Automation and standardization: redefining best practice in stereotactic radiosurgery

Physics

Brainlab’s treatment planning software and patient imaging systems provide key building blocks in the stereotactic radiosurgery programme at Scripps MD Anderson Cancer Center

Simplicity, automation, efficiency and dose targeting with sub-mm accuracy: these are the operational reference points for the radiation oncology team running the stereotactic radiosurgery (SRS) programme at Scripps MD Anderson Cancer Center in San Diego, California. Underpinning that stereotactic clinical workflow is a portfolio of enabling technologies from Brainlab, a German healthcare equipment maker specializing in hardware and software products for SRS, surgical navigation and the next-generation “digital operating room”.

“Think automated treatment planning, high-precision patient positioning plus online imaging and thermal surface guidance,” says Steve Kirsner, director of medical physics at Scripps MD Anderson. “Our established suite of Brainlab products makes it easy for physicists to do what they have to do, allowing us to deliver high-quality care to our cancer patients every time. You can’t ask for more than that.”

Kirsner, for his part, heads up a 16-strong multidisciplinary clinical team (eight medical physicists and eight dosimetrists) working across three radiotherapy centres in the greater San Diego area. Right now, those three clinics treat around 160 patients a day, with a fourth facility being commissioned ahead of coming online for initial patient treatments in August. “We run a busy SRS linac schedule for diverse brain indications,” adds Kirsner. “That’s complemented by an extensive programme of stereotactic body radiotherapy (SBRT) to treat a range of cancer types, including prostate, lung, spine, liver, pancreas and oligometastasis.”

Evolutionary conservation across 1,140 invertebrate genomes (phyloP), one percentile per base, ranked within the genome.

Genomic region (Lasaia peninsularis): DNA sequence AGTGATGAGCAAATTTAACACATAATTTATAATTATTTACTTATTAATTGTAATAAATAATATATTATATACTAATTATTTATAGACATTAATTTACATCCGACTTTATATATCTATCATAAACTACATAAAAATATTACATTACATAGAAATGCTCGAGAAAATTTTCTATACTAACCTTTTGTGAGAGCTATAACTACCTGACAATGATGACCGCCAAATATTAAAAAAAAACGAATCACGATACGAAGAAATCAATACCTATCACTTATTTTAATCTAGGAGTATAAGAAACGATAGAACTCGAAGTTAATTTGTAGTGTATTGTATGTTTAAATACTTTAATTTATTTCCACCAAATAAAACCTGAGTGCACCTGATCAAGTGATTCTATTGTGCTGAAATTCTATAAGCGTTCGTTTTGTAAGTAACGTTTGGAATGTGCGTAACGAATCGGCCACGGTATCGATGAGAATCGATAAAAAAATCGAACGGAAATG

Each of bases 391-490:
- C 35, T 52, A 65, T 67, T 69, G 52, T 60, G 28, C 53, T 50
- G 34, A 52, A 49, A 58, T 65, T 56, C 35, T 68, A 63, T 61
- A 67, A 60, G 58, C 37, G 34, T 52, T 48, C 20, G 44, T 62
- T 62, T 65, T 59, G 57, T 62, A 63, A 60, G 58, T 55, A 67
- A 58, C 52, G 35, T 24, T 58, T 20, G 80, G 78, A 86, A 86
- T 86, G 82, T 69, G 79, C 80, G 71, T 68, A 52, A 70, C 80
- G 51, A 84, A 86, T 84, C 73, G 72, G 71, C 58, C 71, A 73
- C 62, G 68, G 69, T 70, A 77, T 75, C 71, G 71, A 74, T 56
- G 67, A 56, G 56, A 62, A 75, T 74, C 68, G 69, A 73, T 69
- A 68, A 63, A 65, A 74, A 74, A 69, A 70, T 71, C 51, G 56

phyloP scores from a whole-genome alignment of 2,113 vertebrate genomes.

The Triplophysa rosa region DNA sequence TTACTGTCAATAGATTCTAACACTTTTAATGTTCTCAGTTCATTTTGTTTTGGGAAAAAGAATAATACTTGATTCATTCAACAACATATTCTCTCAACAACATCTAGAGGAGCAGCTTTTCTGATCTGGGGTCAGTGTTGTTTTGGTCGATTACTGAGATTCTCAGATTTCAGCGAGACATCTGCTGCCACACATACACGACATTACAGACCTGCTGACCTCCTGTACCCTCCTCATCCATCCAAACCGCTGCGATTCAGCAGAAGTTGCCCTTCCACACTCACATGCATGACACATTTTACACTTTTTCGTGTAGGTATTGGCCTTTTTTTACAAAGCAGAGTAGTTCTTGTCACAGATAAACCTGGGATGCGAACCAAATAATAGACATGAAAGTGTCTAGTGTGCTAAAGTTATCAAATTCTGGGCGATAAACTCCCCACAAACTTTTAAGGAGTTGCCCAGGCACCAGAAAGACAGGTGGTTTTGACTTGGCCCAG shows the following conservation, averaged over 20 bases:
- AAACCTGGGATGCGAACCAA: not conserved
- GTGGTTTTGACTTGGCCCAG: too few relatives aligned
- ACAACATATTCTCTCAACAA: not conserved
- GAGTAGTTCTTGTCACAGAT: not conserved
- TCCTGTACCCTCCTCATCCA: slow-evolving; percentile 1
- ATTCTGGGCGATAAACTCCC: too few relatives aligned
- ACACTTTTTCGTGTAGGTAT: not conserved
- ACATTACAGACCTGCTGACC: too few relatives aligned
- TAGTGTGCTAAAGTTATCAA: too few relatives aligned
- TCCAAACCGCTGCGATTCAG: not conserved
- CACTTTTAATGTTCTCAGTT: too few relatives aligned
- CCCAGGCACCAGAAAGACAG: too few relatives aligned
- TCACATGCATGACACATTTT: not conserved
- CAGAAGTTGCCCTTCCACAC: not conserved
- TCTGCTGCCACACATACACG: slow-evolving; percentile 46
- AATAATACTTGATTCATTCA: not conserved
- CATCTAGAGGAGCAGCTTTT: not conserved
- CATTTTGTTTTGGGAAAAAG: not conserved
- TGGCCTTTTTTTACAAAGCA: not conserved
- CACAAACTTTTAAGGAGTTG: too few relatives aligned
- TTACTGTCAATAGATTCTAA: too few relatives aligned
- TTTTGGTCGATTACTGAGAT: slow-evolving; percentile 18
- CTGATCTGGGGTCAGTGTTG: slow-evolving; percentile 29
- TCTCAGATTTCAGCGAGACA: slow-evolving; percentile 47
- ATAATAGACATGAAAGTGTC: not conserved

End-to-end workflows

In developing its SRS programme, the Scripps MD Anderson team has worked closely with Brainlab engineers to implement indication-specific, end-to-end workflows for a range of brain stereotactic treatments. That specificity means the algorithms in Elements, Brainlab’s à la carte treatment planning software, are able to address the unique clinical challenges surrounding a given disease indication. Elements Cranial SRS, for example, automatically creates SRS treatment plans for complex cranial indications – including, but not limited to, vestibular schwannomas, meningiomas and large metastases – while Elements Multiple Brain Mets SRS dose planning enables the delivery of highly conformal single-session treatments for multiple metastases, minimizing dose spread to adjacent healthy tissue and critical structures.

“Elements is one of the most user-friendly platforms for SRS treatment planning,” explains Kirsner. That ease of use is particularly important when running a medical physics service across multiple sites and multiple teams. It’s straightforward, for example, to create a set of standard planning templates for a given clinical indication. Those templates can then be shared across every facility to give treatment planners a common baseline and reference point from which to develop individualized SRS plans on a patient-by-patient basis. “Put simply,” adds Kirsner, “Elements has enabled us to create a unified framework for treatment planning, driving standardization and best practice across multiple Scripps MD Anderson treatment facilities.”